“The Hunters in the Snow,” 1565, Pieter Bruegel the Elder

“The Hunters in the Snow,” 1565, Pieter Bruegel the Elder
Friedrich recognized winter as a still and dead time, and the only hint of human activity in The Sea of Ice, above, is the subtle, moralizing shipwreck. This is very different from Pieter Bruegel the Elder’s ““The Hunters in the Snow,” which is a panoply of everything we do in the wintertime. While the overwhelming sense is one of order and human industry, there are precursors of Friedrich’s wrecked ship in this painting: the hunters and their dogs are exhausted, and their bag is one measly red fox.
This painting was done during the Little Ice Age, when the threat of famine was real. It is both a medieval Labours of the Month painting and a Renaissance narrative painting.
“Winter Comes From The Arctic To The Temperate Zone,” 1935, Lawren Harris

“Winter Comes From The Arctic To The Temperate Zone,” 1935, Lawren Harris
Lawren Harris was one of the driving forces behind the Canadian Group of Seven, and the most plastic of those painters. He went from impressionism to art nouveau realism to complete abstraction in a matter of two decades. His break with realism occurred in the early 1930s, after he visited and painted in the Arctic.
Harris believed in the arctic as a living force: “”We are on the fringe of the great North and its living whiteness, its loneliness and replenishment, its resignations and release, tis call and answer, its cleansing rhythms. It seems that the top of the continent is a source of spiritual flow that will ever shed clarity into the growing race of America.”

How’d that happen?

Underpainting (incomplete) of river snags, 48X36, by little ol’ me
My friend Sandy Sibley told me that my underpainting of northern lights reminded her of the Canadian painter Emily Carr. That’s quite flattering, but I don’t quite see it myself.
Yesterday’s underpainting went a little bit slower—in part because it’s complicated, in part because I’m working the color organization from my psyche, and in part because working from a chair is giving me terrific upper arm pain. (This too shall pass.)
Cedar Sanctuary, 1942, by Emily Carr
But it struck me as funny and strange that today’s painting reminds me of Emily Carr. It could be the subaquatic coloration of the distant trees, it could be the massive, simplified shapes, or it could be the vague menace of the foreground tree itself.
Born in Victoria, British Columbia, Emily Carr attended San Francisco Art Institute for two years before traveling to London to study at the now-defunct Westminster School of Art. A short-lived teaching gig in Vancouver ended due to Carr’s unladylike behavior—she smoked and swore. Once more she traveled abroad—this time to France, where she came in contact with Fauvism and post-Impressionism.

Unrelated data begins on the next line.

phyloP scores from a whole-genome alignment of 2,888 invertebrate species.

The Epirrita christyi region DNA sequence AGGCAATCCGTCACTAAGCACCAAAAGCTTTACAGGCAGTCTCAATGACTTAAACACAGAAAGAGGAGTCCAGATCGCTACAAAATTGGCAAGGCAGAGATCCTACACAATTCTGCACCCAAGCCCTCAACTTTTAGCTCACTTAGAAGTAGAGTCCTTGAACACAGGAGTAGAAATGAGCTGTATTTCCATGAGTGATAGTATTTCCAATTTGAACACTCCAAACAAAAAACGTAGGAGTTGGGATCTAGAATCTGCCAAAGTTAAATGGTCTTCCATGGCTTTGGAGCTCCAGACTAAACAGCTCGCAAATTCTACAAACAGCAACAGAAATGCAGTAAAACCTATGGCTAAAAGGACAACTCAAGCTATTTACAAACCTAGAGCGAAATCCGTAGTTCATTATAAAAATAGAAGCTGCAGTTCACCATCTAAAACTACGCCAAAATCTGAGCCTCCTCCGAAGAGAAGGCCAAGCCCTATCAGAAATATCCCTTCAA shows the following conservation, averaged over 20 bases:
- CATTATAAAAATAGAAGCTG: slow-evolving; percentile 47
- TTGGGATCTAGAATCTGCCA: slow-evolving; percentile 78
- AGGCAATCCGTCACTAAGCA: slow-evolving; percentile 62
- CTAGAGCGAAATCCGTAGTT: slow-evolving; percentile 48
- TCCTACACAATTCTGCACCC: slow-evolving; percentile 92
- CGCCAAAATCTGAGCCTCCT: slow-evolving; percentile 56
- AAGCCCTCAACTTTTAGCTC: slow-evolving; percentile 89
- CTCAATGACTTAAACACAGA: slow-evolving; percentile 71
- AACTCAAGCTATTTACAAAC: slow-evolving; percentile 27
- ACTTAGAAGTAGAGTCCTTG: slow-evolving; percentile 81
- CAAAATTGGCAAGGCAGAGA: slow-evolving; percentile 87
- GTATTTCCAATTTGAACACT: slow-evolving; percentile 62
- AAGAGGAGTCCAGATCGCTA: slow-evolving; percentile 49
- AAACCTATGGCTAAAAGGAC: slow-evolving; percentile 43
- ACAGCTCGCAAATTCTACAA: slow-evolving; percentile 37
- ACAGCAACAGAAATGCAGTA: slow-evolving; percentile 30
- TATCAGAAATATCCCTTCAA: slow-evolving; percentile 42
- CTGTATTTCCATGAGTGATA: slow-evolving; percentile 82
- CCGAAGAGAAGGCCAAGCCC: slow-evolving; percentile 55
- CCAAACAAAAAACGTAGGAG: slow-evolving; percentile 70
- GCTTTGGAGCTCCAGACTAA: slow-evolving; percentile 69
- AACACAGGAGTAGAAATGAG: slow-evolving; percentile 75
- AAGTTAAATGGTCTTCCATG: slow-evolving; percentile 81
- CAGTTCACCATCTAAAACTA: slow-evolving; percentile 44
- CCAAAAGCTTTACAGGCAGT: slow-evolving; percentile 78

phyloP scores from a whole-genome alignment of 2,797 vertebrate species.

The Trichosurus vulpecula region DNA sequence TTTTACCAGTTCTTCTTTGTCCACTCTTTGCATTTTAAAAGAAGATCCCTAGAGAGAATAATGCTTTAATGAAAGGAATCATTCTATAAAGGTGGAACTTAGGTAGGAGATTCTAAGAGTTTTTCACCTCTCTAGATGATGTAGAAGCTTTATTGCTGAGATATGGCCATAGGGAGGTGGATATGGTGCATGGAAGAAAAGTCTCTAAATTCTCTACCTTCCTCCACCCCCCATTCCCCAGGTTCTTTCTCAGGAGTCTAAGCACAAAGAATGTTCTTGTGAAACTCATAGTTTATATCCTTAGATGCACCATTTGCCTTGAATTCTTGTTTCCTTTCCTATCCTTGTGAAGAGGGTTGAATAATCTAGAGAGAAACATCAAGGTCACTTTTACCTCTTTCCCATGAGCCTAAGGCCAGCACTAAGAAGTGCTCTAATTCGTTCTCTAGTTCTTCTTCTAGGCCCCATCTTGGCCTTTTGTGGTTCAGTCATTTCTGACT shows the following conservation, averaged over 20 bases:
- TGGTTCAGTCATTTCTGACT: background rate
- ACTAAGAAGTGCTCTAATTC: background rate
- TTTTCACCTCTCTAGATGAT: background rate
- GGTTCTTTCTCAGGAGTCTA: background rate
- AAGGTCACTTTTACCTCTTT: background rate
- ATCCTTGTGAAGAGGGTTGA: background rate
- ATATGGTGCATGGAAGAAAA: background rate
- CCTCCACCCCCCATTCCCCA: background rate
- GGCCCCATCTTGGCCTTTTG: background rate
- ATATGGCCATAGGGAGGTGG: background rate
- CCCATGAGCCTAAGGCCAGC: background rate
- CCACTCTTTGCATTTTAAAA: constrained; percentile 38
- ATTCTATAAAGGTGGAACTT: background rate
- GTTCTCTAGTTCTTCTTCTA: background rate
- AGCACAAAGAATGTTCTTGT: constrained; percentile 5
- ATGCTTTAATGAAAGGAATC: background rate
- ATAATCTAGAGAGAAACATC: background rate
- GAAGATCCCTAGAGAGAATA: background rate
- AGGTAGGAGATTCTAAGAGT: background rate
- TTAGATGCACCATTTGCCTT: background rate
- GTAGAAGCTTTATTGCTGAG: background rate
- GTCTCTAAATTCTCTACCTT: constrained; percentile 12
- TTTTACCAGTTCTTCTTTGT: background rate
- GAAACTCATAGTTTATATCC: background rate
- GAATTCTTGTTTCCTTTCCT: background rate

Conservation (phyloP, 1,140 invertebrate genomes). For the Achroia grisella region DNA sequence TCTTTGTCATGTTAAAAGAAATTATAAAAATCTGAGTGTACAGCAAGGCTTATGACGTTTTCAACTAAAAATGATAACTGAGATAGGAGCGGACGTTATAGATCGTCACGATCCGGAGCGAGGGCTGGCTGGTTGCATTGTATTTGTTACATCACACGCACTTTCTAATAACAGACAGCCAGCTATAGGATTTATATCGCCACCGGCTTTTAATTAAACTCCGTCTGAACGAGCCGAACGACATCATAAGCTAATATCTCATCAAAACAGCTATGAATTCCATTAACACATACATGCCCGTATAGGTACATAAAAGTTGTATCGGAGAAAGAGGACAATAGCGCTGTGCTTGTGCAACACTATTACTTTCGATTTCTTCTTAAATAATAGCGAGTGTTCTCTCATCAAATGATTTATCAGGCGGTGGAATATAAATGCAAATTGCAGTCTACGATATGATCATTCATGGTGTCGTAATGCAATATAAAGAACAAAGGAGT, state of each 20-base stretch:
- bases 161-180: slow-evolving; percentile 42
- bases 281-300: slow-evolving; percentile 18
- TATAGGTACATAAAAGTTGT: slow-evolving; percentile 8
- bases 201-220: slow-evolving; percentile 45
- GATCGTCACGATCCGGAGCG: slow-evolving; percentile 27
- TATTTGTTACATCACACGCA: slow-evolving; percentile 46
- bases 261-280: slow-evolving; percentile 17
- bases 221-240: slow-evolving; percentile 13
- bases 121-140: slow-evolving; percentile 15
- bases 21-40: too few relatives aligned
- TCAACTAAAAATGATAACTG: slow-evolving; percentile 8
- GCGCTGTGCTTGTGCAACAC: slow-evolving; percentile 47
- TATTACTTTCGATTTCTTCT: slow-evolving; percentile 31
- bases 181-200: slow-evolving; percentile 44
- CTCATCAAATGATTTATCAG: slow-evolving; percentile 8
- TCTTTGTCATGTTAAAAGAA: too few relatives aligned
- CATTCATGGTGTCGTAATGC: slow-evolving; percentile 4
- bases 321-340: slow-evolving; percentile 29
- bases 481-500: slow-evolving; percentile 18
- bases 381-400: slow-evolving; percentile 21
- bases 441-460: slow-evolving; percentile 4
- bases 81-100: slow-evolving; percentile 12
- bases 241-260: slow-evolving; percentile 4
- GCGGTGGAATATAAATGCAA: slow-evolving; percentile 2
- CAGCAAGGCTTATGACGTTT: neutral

Blue Sky, 1932, by Emily Carr
Until 1927, Carr labored in obscurity, often quitting painting entirely. At an exhibition of West Coast aboriginal art at the National Gallery in Ottawa, Carr met members of the Group of Seven. “You are one of us,” Lawren Harris told her, and her role as a significant modern Canadian painter was assured.

Let me know if you’re interested in painting with me in Maine in 2014 or Rochester at any time. Click here for more information on my Maine workshops!

Snow Day!

Winter comes from the Arctic to the Temperate Zone, 1935, Lawren Harris
One snow day is perfect: a surprise, a gift from nature, a moment out of time. More than that, and it gets tiresome, the kids start squabbling, and everyone feels housebound. 
Our visit from the so-called Polar Vortex this week was perfectly timed. This is an old friend gussied up with a new name. In my youth, we just said the arctic air was dipping down from Canada. In Winter comes from the Arctic to the Temperate Zone, above, Lawren Harris painted exactly that phenomenon. As a native of Brantford, Ontario he would have been very familiar with it.
Winter Landscape with Pink House, 1918, Lawren Harris
Lawren Harris was the scion of a family of wealthy industrialists—after mergers and acquisitions, his family business comes down to us as part of the Massey Ferguson Company. Because of this, he could be the silent supporter of his other Group of Seven painters. With Dr. James MacCallum, he financed the group’s studio building in Toronto.
Pine Tree and Red house, Winter City, 1924, Lawren Harris
But Harris was no wealthy dilettante. Of the Group of Seven, he traveled the farthest in his search to represent the Great White North, from an Art Nouveau-inspired realism in the teens and twenties to complete abstraction at the end of his career.
Let me know if you’re interested in painting with me in Maine in 2014 or Rochester at any time. Click here for more information on my Maine workshops!

Seven Days of the Group of Seven—Lawren Harris (1882-1974)

I’m off to Maine and Rye! I’m leaving some of my favorite landscape paintings for you—works by Canada’s mighty Group of Seven painters. I love them because they combine the freshness of impressionism with a love for the northern landscape.


Winter Landscape with Pink House, 1918, Lawren Harris
If Tom Thomson was the artistic godfather of the Group of Seven, Lawren Harris was its beating heart. I adore the man, and not just for his absurd hair.